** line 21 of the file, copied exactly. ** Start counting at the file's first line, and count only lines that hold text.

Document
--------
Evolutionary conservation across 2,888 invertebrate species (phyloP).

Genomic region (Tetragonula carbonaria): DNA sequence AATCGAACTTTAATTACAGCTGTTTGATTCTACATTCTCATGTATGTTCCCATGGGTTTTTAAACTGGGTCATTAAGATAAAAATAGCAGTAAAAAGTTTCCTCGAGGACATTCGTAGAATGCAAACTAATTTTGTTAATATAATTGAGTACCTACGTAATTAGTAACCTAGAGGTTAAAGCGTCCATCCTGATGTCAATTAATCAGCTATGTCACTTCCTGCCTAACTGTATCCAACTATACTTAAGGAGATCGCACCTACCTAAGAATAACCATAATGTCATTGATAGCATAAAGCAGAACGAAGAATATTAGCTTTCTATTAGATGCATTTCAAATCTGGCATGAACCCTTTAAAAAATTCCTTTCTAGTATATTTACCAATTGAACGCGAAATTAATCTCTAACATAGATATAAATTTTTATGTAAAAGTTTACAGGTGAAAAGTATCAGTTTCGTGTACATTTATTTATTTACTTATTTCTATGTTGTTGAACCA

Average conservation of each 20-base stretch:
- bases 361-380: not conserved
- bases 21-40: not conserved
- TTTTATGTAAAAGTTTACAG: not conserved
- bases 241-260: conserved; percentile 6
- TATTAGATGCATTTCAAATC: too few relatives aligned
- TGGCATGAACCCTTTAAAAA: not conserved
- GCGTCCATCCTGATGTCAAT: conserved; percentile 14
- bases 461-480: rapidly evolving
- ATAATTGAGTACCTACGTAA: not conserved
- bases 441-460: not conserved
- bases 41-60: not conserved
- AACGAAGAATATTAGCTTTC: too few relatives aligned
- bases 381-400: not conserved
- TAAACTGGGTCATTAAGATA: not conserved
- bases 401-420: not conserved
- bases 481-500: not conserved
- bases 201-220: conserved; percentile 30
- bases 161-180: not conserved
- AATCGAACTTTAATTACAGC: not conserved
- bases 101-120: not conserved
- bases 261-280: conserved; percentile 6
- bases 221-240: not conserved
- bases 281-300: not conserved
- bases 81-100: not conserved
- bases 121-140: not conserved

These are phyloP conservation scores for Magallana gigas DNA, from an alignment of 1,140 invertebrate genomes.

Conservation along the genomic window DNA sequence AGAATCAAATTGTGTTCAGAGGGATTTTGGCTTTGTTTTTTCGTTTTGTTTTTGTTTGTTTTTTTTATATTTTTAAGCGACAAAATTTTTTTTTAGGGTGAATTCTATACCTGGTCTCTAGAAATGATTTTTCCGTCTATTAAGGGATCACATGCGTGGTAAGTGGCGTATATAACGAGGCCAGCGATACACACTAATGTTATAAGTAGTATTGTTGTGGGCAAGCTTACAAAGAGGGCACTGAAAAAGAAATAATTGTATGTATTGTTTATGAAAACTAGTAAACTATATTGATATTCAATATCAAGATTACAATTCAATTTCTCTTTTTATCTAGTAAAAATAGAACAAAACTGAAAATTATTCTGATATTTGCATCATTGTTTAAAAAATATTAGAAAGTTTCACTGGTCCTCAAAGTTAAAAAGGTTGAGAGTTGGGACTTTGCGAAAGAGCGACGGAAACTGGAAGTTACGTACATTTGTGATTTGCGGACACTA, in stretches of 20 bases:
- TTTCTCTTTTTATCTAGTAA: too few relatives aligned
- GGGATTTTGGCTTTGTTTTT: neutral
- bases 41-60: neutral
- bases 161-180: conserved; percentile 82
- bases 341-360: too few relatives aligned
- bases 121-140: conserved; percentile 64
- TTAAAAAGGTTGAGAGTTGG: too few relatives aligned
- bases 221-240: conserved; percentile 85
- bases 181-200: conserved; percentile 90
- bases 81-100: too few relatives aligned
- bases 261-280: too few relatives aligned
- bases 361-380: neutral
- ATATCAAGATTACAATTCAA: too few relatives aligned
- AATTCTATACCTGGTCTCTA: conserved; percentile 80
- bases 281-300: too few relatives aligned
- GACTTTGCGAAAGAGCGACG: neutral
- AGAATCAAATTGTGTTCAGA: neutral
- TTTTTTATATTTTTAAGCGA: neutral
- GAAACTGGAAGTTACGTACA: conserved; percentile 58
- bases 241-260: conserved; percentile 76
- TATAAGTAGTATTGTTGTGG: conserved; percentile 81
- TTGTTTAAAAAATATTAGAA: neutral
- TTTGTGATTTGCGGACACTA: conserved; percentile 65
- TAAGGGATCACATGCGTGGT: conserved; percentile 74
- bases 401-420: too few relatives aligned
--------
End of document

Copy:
- bases 161-180: not conserved